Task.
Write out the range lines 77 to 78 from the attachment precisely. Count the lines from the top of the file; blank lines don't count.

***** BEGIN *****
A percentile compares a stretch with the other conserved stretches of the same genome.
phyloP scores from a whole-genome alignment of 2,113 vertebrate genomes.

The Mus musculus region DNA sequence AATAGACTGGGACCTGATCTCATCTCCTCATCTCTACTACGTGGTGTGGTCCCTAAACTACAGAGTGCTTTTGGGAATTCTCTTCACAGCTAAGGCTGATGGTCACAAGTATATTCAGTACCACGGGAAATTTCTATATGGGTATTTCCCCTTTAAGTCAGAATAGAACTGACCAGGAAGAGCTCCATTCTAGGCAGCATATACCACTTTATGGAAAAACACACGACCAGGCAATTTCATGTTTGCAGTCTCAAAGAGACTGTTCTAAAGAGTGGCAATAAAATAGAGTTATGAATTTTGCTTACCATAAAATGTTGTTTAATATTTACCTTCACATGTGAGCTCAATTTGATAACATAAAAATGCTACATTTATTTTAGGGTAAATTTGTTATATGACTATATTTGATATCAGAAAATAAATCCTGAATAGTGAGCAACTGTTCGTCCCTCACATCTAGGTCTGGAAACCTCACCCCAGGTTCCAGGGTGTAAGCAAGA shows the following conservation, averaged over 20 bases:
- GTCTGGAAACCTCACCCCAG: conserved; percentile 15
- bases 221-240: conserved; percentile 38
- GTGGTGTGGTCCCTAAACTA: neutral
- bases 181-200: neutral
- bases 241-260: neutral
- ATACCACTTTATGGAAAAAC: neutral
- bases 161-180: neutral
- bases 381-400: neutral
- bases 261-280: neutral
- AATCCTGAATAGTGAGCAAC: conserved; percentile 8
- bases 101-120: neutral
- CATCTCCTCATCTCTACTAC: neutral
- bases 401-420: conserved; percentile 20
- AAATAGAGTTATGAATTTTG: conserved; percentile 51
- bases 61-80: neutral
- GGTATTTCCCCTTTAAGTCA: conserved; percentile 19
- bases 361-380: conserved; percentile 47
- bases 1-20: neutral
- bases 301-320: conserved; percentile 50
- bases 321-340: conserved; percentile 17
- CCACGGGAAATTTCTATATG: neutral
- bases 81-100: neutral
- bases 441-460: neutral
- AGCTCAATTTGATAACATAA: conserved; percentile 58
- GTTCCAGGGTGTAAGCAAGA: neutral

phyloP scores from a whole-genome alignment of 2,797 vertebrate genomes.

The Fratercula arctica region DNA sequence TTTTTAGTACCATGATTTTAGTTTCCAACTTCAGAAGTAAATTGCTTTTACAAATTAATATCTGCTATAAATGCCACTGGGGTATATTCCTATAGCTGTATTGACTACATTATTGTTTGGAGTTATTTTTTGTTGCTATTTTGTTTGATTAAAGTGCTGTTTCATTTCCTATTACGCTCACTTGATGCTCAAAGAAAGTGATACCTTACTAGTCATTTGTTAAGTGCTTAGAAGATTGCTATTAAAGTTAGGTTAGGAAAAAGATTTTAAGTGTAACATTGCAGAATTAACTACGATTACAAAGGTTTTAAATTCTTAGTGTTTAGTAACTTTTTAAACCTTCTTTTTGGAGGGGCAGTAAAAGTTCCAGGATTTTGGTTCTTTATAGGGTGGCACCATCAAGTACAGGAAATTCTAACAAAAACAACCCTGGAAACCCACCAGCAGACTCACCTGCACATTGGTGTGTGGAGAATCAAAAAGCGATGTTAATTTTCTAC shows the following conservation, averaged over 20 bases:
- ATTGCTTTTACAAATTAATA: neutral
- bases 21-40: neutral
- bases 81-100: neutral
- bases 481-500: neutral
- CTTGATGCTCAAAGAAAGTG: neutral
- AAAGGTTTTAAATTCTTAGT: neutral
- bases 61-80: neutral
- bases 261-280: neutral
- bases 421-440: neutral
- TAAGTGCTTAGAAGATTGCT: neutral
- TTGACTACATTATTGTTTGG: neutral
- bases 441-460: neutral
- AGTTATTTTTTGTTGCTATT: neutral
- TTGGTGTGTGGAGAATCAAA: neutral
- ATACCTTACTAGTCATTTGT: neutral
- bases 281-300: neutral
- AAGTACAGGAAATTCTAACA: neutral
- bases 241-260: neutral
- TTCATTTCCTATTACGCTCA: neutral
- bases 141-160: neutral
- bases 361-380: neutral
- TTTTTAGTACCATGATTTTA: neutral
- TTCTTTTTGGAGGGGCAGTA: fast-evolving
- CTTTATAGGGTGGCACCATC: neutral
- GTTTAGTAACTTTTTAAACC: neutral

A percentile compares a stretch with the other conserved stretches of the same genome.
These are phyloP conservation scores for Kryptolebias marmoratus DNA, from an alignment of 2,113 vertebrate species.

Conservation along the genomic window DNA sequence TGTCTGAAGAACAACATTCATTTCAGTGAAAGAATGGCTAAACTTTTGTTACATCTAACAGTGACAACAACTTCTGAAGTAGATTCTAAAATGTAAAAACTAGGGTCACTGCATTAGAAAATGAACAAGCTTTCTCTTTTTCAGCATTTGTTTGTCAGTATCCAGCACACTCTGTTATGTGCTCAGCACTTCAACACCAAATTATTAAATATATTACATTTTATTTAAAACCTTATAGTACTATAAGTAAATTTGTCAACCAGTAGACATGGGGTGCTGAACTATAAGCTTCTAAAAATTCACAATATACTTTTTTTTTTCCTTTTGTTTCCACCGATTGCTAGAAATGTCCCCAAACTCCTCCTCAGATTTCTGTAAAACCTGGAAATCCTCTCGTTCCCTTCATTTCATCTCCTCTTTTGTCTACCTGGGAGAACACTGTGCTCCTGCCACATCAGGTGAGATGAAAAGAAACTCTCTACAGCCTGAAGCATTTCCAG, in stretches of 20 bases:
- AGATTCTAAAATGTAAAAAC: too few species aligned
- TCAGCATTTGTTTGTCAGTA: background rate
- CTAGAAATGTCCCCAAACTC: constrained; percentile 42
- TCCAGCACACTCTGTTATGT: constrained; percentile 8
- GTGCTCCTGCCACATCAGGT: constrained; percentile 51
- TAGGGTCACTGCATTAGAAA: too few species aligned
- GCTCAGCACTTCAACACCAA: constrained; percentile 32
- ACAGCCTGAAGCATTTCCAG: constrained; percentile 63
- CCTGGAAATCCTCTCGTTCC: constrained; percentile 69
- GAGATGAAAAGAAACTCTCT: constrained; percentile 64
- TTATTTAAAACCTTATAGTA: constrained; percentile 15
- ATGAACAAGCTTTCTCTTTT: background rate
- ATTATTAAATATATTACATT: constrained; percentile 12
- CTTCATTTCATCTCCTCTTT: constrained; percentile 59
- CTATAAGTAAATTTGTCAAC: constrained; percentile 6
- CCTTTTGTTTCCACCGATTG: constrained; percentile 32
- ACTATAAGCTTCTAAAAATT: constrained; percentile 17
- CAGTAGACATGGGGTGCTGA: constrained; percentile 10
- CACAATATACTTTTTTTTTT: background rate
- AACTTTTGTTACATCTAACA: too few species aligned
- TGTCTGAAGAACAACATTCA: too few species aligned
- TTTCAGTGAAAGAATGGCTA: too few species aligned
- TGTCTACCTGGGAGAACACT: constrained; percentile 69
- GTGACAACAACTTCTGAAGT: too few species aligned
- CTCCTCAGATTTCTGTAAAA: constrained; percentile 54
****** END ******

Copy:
- CACAATATACTTTTTTTTTT: background rate
- AACTTTTGTTACATCTAACA: too few species aligned